Sunday, October 03, 2010
The first leg of (the three-year journey of) my new older mothers project is nearly completed. It is titled NURTURE: Stories of New Midlife Mothers and it features the words and photos of 25 (out of 50) new older mothers from across the country. In November, it will open as a traveling art gallery show. I hope it will close as a book.
These women subjects, ranging in age from 41 to 68, and coming from a variety of faiths, occupations, races, and circumstances represent nearly every conceivable family unit. Their determination, willpower and perseverance to get/have/obtain their children is the common denominator in the show, and reflects the amazing desire of many women to both mother and/or procreate. The convergence of these two aspects has birthed the very appropriate title: NURTURE.
Although my original intention was to gather a collection of iconoclastic (life) stories, it has become so much more: a project about gratitude, right intention, connection and giving back. The project reflects truths, honesty and the sheer grit of being a mother. It is a study into new older motherhood, compassion, nurturing and the overriding power of love.
In short, this entire experience has changed me. I expect it has changed the lives of some of these women who in voicing their “truths” have helped heal themselves, and will hopefully help countless others. I started this project filled with many questions for others; it turns out that all along I was just looking for me.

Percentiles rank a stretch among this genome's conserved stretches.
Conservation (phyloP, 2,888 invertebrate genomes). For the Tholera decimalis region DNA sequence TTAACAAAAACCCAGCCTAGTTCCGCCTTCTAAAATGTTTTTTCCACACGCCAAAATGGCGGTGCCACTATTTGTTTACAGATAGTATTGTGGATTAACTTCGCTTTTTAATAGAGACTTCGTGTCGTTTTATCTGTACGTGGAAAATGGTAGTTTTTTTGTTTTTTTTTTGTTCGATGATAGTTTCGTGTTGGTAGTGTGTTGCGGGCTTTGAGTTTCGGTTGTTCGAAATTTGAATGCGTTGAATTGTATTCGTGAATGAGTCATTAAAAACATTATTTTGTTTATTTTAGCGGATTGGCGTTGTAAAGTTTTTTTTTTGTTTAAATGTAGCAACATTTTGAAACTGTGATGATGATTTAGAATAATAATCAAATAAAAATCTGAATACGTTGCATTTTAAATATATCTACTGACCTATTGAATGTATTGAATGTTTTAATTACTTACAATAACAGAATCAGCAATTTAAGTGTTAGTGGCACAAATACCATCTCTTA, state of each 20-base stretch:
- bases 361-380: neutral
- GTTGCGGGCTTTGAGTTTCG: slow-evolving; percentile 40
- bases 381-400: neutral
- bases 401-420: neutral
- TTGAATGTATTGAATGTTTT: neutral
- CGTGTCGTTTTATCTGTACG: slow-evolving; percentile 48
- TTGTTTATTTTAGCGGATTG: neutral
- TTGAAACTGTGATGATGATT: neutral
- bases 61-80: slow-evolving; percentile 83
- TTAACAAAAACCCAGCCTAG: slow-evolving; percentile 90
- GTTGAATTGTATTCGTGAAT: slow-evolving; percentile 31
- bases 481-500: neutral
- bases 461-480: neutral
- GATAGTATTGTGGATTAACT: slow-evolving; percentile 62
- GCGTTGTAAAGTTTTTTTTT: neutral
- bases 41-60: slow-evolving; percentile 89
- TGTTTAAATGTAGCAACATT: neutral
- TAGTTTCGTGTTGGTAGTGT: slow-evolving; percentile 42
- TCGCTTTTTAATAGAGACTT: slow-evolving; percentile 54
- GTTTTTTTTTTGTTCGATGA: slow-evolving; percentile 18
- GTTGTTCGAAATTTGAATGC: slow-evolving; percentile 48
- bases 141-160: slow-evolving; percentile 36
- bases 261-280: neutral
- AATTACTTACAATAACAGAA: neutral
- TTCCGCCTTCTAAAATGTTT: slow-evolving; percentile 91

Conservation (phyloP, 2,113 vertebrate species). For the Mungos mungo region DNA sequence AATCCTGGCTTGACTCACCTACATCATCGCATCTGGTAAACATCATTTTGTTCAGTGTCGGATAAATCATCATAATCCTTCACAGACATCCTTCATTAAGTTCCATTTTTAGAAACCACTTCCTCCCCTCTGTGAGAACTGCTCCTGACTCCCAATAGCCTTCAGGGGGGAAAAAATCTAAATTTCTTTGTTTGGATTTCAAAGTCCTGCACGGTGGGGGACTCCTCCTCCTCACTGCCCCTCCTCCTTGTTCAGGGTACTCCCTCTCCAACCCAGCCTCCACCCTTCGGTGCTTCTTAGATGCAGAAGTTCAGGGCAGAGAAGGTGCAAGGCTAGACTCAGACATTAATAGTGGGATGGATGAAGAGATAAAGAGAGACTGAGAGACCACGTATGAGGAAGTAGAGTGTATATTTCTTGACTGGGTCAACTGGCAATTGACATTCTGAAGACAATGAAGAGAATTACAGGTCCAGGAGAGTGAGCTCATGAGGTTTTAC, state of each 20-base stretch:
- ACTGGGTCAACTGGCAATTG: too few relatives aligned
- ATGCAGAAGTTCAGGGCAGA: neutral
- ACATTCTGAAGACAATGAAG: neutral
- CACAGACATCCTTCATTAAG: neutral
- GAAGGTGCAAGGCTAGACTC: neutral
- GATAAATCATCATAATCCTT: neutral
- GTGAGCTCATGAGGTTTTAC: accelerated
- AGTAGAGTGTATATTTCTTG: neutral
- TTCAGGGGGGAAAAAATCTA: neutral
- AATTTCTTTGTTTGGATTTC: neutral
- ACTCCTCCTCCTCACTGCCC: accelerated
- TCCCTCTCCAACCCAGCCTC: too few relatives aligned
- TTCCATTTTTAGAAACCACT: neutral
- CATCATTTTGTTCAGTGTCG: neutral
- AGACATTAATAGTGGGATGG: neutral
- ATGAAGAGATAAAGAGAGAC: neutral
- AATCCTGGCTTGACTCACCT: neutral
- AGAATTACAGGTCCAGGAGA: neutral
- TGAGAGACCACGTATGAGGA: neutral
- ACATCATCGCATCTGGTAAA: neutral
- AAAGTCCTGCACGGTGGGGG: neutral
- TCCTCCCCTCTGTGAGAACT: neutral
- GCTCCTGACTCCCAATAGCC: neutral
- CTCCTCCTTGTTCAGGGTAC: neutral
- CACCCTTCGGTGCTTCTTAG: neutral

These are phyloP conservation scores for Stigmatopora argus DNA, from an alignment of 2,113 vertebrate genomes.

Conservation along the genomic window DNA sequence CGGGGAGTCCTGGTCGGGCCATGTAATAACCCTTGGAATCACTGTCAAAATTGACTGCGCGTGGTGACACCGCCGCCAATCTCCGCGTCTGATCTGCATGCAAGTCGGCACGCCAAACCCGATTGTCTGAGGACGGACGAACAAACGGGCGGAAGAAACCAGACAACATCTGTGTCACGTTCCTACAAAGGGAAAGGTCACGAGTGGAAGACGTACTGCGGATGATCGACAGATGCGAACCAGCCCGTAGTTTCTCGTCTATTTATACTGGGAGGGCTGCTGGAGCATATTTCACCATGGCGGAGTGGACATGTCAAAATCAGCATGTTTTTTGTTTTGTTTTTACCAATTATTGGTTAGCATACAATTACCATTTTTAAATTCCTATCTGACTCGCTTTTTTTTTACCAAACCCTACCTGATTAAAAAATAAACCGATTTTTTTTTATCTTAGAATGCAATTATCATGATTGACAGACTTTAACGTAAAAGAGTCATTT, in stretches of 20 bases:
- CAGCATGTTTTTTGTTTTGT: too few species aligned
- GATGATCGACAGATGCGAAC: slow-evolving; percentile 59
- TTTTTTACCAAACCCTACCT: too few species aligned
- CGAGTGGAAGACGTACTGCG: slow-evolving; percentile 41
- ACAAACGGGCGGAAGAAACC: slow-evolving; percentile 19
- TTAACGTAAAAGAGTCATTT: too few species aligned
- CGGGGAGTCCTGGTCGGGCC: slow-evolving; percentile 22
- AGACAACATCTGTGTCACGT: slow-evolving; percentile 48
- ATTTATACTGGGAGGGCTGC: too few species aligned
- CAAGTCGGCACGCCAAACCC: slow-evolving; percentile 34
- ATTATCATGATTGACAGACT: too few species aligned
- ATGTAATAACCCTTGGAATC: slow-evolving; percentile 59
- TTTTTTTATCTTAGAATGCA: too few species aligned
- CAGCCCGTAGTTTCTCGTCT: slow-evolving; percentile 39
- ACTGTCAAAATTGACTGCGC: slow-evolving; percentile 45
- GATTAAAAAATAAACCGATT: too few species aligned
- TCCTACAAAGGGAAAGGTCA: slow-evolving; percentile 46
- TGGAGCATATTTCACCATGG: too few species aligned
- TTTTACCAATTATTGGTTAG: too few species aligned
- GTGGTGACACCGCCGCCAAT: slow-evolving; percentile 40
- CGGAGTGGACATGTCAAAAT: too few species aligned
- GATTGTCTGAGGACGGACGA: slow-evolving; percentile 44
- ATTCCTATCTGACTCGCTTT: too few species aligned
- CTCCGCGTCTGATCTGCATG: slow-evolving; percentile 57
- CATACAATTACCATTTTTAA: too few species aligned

My project was intended to delve into the following questions: Why did you do this now? Would you do it again? How do you feel about new older motherhood? Why do you think this group is rapidly increasing in numbers? How do you think society views you?
I learned that most new older mothers never expect their lives to turn out this way. Many of us are just grappling with the reality of daily existence – whether it involves struggling with menopause while raising young children; parenting two generations; experiencing midlife in a differing way than our own parents did; or readjusting our own expectations of what we expect middle age to be. To add to the mix is society’s view of all of this…………………….
While we’re just plain living, to others we’re pioneering spirits forging a new path and creating a new road for future generations of women. While all mothers often say, “Huh?” in response to their rapidly and unexpectedly changing lives, many of us as older moms say the same thing, only we really mean: How did this get this way, what do we do now, where do we find comfort and nurturing and solace? The most important question, which is a constant reminder in our daily lives, is: How will we cram what used to be 40 or 50 years of living (with our children) into 20 or 30? For us, there really is a goalpost, a discernible ending to our great journey – much greater now than in our early adult years. For us, living can only be in the moment, right here and right now.
For us, too, the lessons we impart to our children have that much more importance for us, and maybe more intensity to them. For us, life isn’t to be wasted, but to be savored. Not that other people don’t think this way. But for many of us who pursued this aspect of our accelerating lives with a vengeance, defying age, circumstances and in some cases, gravity, this is our very foundation. This, too, is what defines us and sometimes separates us in relation to the entire spectrum of mothers. So, to all of the midlife mothers around the world, I celebrate you, embrace you and welcome you into this new existence. I’ve welcomed me, too.